The fall season is a beautiful time of year and many people enjoy the cooler temperatures, colorful leaves and the anticipation of the holiday season. Unfortunately, for the elderly, the change in the weather can also increase certain health risks. A little advance preparation can prevent problems and ensure everyone has a happy and comfortable season.
Keep Everyone Warm
Seniors are much more at risk for hypothermia than other age groups because they are usually less active and because certain medications can change how the body regulates its temperature. Days that feel mildly cool to a healthy 30-year-old could be dangerous to an inactive octogenarian on diabetes medication.
Prepare for the cooler temperatures by asking your doctor if any of their medication can cause this type of concern. All seniors should have warm outwear whenever going outside including hats and gloves. Have clothing that is easy to layer available because layering traps warm air within the layers. You can easily add or remove layers as the air temperatures fluctuate.
Make certain that everyone around you can identify the early signs of hypothermia. Slow movements, slurred speech, and arm and leg stiffness can occur as people become too cold. Added signs of hypothermia include a low body temperature, weak pulse, and shivering.
Avoid Flu Season
The flu is one of the biggest fears for caregivers and seniors. Flu season peaks in the winter, but it starts in the fall. According to the CDC, 71 to 85 percent of the deaths from the influenza virus is to people over the age of 65. Recent studies have also shown that the elderly have an increased risk of a stroke or heart attack for up to a month after recovering from the flu.
Friends, relatives, and caregivers with an active illness or previously exposed to a cold or flu should not visit the elderly. Contact them through the phone or online for a couple of weeks to avoid any risk.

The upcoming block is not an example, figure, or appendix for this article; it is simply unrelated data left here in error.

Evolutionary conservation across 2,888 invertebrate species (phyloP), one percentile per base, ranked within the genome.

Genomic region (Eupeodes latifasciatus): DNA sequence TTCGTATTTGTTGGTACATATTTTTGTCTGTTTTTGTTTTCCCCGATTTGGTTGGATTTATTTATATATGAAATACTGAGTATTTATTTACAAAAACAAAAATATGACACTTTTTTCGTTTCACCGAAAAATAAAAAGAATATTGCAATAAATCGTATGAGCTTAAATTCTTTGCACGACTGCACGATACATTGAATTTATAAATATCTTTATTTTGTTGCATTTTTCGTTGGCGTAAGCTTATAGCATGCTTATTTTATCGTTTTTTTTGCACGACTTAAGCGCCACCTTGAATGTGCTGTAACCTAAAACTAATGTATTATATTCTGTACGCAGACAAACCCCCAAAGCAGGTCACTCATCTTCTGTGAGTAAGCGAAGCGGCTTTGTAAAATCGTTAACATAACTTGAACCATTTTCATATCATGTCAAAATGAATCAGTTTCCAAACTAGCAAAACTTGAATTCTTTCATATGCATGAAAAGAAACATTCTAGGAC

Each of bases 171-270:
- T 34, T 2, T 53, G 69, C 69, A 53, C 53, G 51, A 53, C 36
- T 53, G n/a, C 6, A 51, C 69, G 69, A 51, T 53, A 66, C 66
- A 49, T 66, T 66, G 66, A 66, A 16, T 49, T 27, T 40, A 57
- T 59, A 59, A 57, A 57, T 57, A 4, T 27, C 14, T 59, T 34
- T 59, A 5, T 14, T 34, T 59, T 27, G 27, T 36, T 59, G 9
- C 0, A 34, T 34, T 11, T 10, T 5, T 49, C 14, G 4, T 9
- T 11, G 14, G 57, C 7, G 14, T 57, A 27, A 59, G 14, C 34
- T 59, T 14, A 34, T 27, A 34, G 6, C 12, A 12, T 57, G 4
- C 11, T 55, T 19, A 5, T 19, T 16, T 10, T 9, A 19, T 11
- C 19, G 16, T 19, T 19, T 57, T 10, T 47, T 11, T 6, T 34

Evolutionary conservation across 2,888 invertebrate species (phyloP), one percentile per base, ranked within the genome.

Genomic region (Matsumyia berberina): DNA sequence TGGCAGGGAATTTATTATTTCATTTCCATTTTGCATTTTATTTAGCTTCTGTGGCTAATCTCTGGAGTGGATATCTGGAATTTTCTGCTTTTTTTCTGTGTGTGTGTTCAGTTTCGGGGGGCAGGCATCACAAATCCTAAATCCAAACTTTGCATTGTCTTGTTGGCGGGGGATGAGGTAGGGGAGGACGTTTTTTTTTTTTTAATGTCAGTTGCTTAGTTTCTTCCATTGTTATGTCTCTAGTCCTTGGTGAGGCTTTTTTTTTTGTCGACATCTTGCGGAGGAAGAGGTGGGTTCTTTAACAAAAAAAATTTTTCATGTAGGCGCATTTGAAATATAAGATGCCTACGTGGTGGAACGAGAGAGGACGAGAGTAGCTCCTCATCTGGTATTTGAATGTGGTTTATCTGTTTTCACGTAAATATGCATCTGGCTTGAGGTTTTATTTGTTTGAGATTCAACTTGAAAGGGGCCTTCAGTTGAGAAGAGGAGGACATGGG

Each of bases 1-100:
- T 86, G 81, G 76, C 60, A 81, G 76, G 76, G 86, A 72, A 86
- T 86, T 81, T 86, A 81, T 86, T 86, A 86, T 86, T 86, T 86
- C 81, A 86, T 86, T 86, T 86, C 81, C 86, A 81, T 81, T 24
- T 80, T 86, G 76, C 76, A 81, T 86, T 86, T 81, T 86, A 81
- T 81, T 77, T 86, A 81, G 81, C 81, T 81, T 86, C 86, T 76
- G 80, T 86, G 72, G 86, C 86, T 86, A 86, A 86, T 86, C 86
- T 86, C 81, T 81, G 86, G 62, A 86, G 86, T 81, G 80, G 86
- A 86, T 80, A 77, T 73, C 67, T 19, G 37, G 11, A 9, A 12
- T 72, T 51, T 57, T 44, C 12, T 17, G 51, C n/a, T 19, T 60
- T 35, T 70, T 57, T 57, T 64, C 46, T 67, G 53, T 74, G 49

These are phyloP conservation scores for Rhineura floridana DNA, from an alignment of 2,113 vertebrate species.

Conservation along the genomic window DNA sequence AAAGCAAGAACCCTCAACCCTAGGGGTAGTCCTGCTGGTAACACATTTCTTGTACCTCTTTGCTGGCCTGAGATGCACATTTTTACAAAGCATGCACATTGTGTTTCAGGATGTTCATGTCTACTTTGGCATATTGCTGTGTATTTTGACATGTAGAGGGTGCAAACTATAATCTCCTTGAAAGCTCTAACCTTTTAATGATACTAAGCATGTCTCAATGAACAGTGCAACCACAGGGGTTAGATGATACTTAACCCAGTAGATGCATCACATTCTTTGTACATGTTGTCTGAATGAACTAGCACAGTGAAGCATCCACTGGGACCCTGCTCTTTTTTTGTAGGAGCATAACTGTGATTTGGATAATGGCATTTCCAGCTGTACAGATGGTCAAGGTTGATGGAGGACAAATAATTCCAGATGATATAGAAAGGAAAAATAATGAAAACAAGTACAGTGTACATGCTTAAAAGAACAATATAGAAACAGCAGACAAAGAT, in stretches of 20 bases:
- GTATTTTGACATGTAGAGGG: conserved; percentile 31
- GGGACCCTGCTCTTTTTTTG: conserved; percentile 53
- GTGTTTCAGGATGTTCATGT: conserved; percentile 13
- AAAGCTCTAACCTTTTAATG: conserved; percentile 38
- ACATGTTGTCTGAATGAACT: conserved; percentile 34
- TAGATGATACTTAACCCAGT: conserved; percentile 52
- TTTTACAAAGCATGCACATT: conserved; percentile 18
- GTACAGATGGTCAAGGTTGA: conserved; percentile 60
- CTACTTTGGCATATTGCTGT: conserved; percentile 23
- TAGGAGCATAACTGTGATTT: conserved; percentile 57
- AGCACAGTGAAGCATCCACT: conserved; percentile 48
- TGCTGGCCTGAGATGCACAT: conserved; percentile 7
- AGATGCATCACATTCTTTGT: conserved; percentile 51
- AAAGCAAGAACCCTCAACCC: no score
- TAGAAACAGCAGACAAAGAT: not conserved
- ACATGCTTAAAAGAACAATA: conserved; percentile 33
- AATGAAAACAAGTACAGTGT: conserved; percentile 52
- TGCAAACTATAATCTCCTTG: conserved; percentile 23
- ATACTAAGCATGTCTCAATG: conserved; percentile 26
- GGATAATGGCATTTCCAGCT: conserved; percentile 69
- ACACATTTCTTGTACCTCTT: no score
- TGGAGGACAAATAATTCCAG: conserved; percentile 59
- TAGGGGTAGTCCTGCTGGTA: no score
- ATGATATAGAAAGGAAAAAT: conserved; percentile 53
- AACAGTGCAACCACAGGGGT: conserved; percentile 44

All elderly individuals, as well as anyone that will spend time around them, should have an annual flu vaccination. Everyone should be more attentive to their handwashing to prevent the spread of the virus. Try to eat healthier and talk to your doctor to see if any supplements or vitamins could help to boost their immune system.
Lower Pneumonia Risk
An earlier battle with a cold or the flu will increase the chances of someone contracting pneumonia. Steps for pneumonia prevention are the same as it is with the flu: boost the immune system, make handwashing a priority, and keep anyone with a contagious illness out of the home.
A flu shot and a pneumococcal vaccination will lower the risk of the illness even more. There are two types of vaccinations available for the two types of bacteria that cause pneumonia. The CDC recommends anyone 65 or over have both of these one-time shots.
Prevent Any Falls
Colder weather can mean slippery surfaces due to ice and snow. Prevent falls by addressing some of the most common causes. A visit to an optometrist to ensure that you have the right prescription for your corrective lenses will reduce falls related to poor vision. Develop a suitable exercise routine to improve balance and muscle strength for better stability.
Not everyone will have the ability to get stronger, and medication can cause unpreventable balance issues. Make certain that you have access to a walker, cane, or wheelchair. Have exterior entrances modified to provide a safe walkway with good lighting, support rails, and steps wide enough to accommodate any mobility aid.
Fall is a wonderful season, and everyone should have the chance to enjoy all that it offers. If you are an elderly individual concerned about the coming season, or if you care for a senior parent, contact us at Oakridge Gardens. We can help you to learn more about the options available to help you keep your loved one safe.